A carer who had never passed a driving test was caught committing his third offence of drink-driving when he went for a kebab.
Gary Tallett was more than twice over the alcohol limit and banned from the road when he was arrested by officers taking part in Lancashire police’s New Year anti drink-drive campaign.
Tallett, 53, of Lightburne Avenue, St Annes, pleaded guilty to driving with excess alcohol while disqualified and without insurance.
He was sentenced to 13 weeks in prison suspended for 12 months with up to 20 days rehabilitation to be supervised by the probation service, put on an eight weeks curfew from 9pm to 6am, ordered to pay £85 costs with £80 victims’ surcharge and banned from the road for four years by District Judge Jeff Brailsford sitting at Blackpool Magistrates’ Court.
The judge told him: “What you did was utterly dangerous and stupid and we can only all be grateful nothing worse happened.”
Pam Smith, prosecuting, said on January 3 at 12.45am police on mobile patrol saw Tallett driving a Citroen Picasso on Clifton Drive South, St Annes. He braked sharply and turned into Lightburne Avenue before stopping outside his address.
Tallett initially denied driving then admitted: “I have driven to Zeko’s for a kebab.” A breath test showed 78 microgrammes of alcohol – 35 is the limit.
When interviewed he said he had believed his previous four-year ban had ended. Tallatt said the car had not been driven for a few weeks so he decided to drive round the block. He had two previous convictions for drink-driving and driving without insurance and one previous conviction for driving while disqualified.
David Charnley, defending, said his client had clearly taken a foolish risk in driving after drinking beer. He was contrite and upset. Tallett had believed his previous ban had expired.
• A teenage thief was warned by a judge she would be jailed if she carried on with a life of crime.
Sophie Pope stole a bottle of wine only a couple of weeks after being put on a curfew by a court for five offences of stealing alcohol with a total value of £700 from the Lytham branch of Booths.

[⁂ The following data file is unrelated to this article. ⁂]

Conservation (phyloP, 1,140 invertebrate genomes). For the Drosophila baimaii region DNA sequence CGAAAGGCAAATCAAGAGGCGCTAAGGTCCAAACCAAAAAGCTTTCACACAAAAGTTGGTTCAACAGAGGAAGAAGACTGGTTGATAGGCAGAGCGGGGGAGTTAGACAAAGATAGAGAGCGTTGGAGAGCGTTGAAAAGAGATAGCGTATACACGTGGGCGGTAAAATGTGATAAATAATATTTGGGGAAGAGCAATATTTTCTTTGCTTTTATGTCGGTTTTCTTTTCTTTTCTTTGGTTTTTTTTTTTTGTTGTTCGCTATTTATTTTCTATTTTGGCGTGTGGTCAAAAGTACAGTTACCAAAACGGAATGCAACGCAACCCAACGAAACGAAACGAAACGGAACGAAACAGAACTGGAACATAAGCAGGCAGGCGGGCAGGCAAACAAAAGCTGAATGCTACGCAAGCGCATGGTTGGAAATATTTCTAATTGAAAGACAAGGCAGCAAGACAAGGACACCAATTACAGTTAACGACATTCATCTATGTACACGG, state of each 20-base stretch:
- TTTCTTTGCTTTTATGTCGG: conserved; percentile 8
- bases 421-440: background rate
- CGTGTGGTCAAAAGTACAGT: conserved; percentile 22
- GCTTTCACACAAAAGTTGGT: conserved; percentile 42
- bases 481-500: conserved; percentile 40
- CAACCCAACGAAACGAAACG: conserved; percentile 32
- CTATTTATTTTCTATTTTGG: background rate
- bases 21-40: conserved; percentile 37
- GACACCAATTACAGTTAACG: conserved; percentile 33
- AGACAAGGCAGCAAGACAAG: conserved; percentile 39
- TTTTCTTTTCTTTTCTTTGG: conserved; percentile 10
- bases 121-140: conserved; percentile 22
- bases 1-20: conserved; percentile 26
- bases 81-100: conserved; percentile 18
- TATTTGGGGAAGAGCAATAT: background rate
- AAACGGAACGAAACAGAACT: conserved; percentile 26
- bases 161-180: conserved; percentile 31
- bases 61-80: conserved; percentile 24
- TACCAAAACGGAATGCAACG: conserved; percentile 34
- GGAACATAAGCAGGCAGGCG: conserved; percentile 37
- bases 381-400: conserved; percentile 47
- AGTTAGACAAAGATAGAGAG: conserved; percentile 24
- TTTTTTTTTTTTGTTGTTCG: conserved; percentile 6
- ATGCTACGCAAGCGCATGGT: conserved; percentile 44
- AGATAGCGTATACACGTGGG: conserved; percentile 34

Pope, 18, of Harbour House, Dock Road, Lytham, pleaded guilty to an offence of theft.
She was given a 12 months conditional discharge and ordered to pay £85 costs with £15 victims’ surcharge by District Judge Rod Ross sitting at Blackpool Magistrates’ Court.
The judge warned her: “Any more offences of dishonesty and someone like me is going to send you to prison. This can not go on.”
Pam Smith, prosecuting, said in the early afternoon of December 13, a manager at Blackpool’s Marks and Spencer store saw Pope carrying a £10 bottle of prosecco wine out of the store. She was detained in Victoria Street and the wine was recovered.
Gary McAnulty, defending, said Pope had previously been put on a curfew order for five offences of shoplifting. She had stolen the wine a couple of weeks into the order.
Pope, who lived in supported accommodation and had a support worker to help her, had no alcohol or drugs problem. It was believed she had been under peer pressure to steal when she took the wine.
• A Nurse found drunk in a ditch locked in her car told police she had no recollection of driving.
Officers had to smash their way into the car to rescue Claire Taylor who was four times over the legal alcohol limit.
Taylor, a nurse at Chorley Hospital, was said to have taken to drink after suffering from depression on the death of her father and being diagnosed with HIV when she was pregnant.
Taylor, 39, formerly of Grange Road, St Annes, now living at Fairclough Drive, Tarleton, Preston, pleaded guilty to driving with excess alcohol.
She was sentenced to a 12 months community order with up to 15 days rehabilitation to be supervised by the probation service, fined £100 with £85 costs, ordered to pay £60 victims’ surcharge and disqualified from driving for 29 months by Blackpool magistrates.
Lynn Sayers, prosecuting, said police got a report a Nissan Juke had crashed into a ditch on Division Lane, Marton, near Blackpool, on November 25 about 10pm.
Taylor was sitting in the driver’s seat and the car was locked. Police had to break the passenger window to get in and locate the keys which were in a bag on a seat near a half drunk bottle of wine.
A breath test showed 137 microgrammes of alcohol in her body – 35 is the limit. Taylor said she had been shopping in Preston then she went to the childminder’s but her mother had picked her child up. She could not recall driving to Division Lane.
Emma Naden, for the probation service, said Taylor became depressed after her father died five years ago and her condition worsened after she was diagnosed with HIV while pregnant and suffered from post-natal depression.
She had attempted suicide, spent time as a patient in a mental health hospital and was on anti-depressants.
Michael Woosnam, defending, told magistrates that his client, who had no previous convictions, said on the day of the offence she had had suicidal thoughts and had bought three bottles of alcohol.
Since the offence she had gone to Alcoholics Anonymous meetings and was being treated by specialist in addiction.